Fifty-three years ago this month my eldest son Max was about to turn five. His mother and I were students in London. We decided to celebrate by taking our little family to Paris. Using Arthur Frommer’s Europe on $5 a Day, we found a little hotel on the Ile St.
We’ve recently published an interview with Dr. Albert Marshall, a revered elder of the Mi’kmaw or L’nu nation, whose unceded territory covers all of Atlantic Canada and parts of Quebec and Maine. The main topic of the interview is the importance of the fact that humans are embedded in the natural world and belong to it.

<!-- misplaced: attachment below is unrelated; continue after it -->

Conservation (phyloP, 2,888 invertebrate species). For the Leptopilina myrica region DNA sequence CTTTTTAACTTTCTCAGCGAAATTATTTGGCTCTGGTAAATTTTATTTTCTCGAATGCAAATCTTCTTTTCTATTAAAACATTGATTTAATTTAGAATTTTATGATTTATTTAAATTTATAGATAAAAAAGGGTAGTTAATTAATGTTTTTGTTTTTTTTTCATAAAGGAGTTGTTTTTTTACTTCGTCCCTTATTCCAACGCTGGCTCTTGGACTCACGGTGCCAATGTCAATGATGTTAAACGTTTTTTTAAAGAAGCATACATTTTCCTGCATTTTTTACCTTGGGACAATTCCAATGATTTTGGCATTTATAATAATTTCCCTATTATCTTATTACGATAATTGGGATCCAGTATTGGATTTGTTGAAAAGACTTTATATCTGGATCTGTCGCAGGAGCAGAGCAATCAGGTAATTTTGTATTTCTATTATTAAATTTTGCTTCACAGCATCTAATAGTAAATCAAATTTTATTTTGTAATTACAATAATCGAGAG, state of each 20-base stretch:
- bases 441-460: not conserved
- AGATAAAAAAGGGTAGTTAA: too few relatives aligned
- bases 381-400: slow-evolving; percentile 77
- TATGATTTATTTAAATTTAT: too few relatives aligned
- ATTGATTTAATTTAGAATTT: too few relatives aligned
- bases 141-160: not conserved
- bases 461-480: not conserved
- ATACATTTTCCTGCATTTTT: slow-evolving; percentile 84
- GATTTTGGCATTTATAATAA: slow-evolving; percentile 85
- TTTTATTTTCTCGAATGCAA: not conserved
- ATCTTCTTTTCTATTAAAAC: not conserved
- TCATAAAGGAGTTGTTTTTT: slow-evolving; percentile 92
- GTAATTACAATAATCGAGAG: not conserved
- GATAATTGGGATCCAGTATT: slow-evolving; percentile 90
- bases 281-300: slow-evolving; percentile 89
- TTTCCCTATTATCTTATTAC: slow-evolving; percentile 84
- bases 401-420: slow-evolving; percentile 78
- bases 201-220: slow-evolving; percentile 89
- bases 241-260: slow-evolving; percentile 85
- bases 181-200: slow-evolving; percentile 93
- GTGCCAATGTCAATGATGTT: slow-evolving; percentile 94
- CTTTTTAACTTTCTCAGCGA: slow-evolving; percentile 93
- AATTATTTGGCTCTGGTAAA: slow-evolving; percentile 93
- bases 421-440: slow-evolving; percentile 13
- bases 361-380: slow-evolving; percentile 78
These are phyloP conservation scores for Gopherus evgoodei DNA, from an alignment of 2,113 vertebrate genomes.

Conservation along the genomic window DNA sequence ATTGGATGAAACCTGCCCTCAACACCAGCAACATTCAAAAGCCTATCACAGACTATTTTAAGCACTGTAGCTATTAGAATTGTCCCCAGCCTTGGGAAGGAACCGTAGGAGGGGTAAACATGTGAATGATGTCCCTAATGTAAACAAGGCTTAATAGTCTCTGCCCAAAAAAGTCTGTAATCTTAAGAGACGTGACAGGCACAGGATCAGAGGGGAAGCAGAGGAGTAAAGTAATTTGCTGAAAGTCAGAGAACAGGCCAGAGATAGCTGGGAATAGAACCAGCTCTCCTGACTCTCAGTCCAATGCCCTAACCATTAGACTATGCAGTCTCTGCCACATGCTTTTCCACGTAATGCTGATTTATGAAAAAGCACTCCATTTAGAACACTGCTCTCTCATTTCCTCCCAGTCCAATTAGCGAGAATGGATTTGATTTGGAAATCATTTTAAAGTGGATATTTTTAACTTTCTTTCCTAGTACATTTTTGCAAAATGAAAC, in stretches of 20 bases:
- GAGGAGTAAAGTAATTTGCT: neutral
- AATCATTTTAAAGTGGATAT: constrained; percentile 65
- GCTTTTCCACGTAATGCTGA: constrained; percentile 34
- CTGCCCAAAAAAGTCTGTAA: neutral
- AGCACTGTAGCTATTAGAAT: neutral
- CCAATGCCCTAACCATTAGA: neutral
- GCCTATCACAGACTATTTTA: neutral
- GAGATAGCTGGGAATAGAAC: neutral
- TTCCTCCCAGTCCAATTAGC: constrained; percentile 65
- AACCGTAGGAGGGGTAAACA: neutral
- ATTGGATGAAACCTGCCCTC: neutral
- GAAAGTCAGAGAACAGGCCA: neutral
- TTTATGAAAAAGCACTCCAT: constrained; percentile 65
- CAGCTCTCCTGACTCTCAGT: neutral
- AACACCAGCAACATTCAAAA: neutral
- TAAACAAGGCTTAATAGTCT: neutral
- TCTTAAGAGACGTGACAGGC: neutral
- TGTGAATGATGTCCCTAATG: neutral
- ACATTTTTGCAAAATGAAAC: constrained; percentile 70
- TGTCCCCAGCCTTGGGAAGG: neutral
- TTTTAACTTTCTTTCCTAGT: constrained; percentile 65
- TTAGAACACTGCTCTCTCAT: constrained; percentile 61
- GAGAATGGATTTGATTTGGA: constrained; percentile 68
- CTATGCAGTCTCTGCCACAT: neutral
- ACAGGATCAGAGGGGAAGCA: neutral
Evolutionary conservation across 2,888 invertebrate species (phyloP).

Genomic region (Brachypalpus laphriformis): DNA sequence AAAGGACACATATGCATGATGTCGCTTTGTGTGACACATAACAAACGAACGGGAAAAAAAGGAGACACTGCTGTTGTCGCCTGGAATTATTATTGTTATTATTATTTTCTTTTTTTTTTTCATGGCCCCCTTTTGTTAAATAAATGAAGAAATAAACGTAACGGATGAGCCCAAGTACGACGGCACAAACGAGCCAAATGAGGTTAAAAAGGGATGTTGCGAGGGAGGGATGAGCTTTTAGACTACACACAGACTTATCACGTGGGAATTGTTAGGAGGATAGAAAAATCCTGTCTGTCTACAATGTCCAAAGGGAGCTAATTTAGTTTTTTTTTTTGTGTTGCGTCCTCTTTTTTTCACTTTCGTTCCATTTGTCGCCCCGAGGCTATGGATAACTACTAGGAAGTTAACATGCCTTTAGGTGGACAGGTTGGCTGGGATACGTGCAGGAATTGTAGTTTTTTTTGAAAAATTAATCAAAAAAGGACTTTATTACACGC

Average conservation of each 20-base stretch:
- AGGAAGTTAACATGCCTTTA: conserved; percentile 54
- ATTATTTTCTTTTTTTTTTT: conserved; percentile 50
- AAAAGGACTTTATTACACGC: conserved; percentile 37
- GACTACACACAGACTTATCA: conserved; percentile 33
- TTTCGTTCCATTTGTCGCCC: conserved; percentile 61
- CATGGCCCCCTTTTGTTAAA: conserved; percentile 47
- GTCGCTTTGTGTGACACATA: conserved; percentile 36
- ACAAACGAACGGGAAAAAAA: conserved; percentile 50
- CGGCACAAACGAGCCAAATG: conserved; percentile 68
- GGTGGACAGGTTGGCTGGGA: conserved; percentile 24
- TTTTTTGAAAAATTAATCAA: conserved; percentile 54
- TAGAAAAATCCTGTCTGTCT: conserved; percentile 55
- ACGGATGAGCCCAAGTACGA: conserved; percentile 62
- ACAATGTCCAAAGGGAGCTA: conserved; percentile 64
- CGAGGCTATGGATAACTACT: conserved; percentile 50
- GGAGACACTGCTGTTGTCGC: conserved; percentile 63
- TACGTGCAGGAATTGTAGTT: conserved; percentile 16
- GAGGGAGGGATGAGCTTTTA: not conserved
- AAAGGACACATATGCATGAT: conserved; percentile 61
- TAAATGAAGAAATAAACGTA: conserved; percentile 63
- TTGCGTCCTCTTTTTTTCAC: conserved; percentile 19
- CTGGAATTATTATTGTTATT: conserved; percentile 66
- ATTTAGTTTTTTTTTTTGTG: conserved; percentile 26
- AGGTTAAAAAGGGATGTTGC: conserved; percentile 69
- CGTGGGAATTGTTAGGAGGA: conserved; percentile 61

“Donald,” said Marjorie, “why do you always have to do six things at once?”
“I’m a young man in a hurry,” I said.
“Exhausting for people around you,” she sighed.
I remembered that dialogue recently when I realized that my colleague Dr.
When we drove across the border from North Carolina into Georgia, Charlie Doucet grinned massively, walked back into the battered old motorhome, plucked down his guitar, settled into the passenger seat, and began singing:
Georgia, Georgia –
The whole day through,
Just an old sweet song
Keeps Georgia on my mind …
In a friendship lasting close to 40 years, Charlie and I did a lot together – so why does that moment so often come back to me?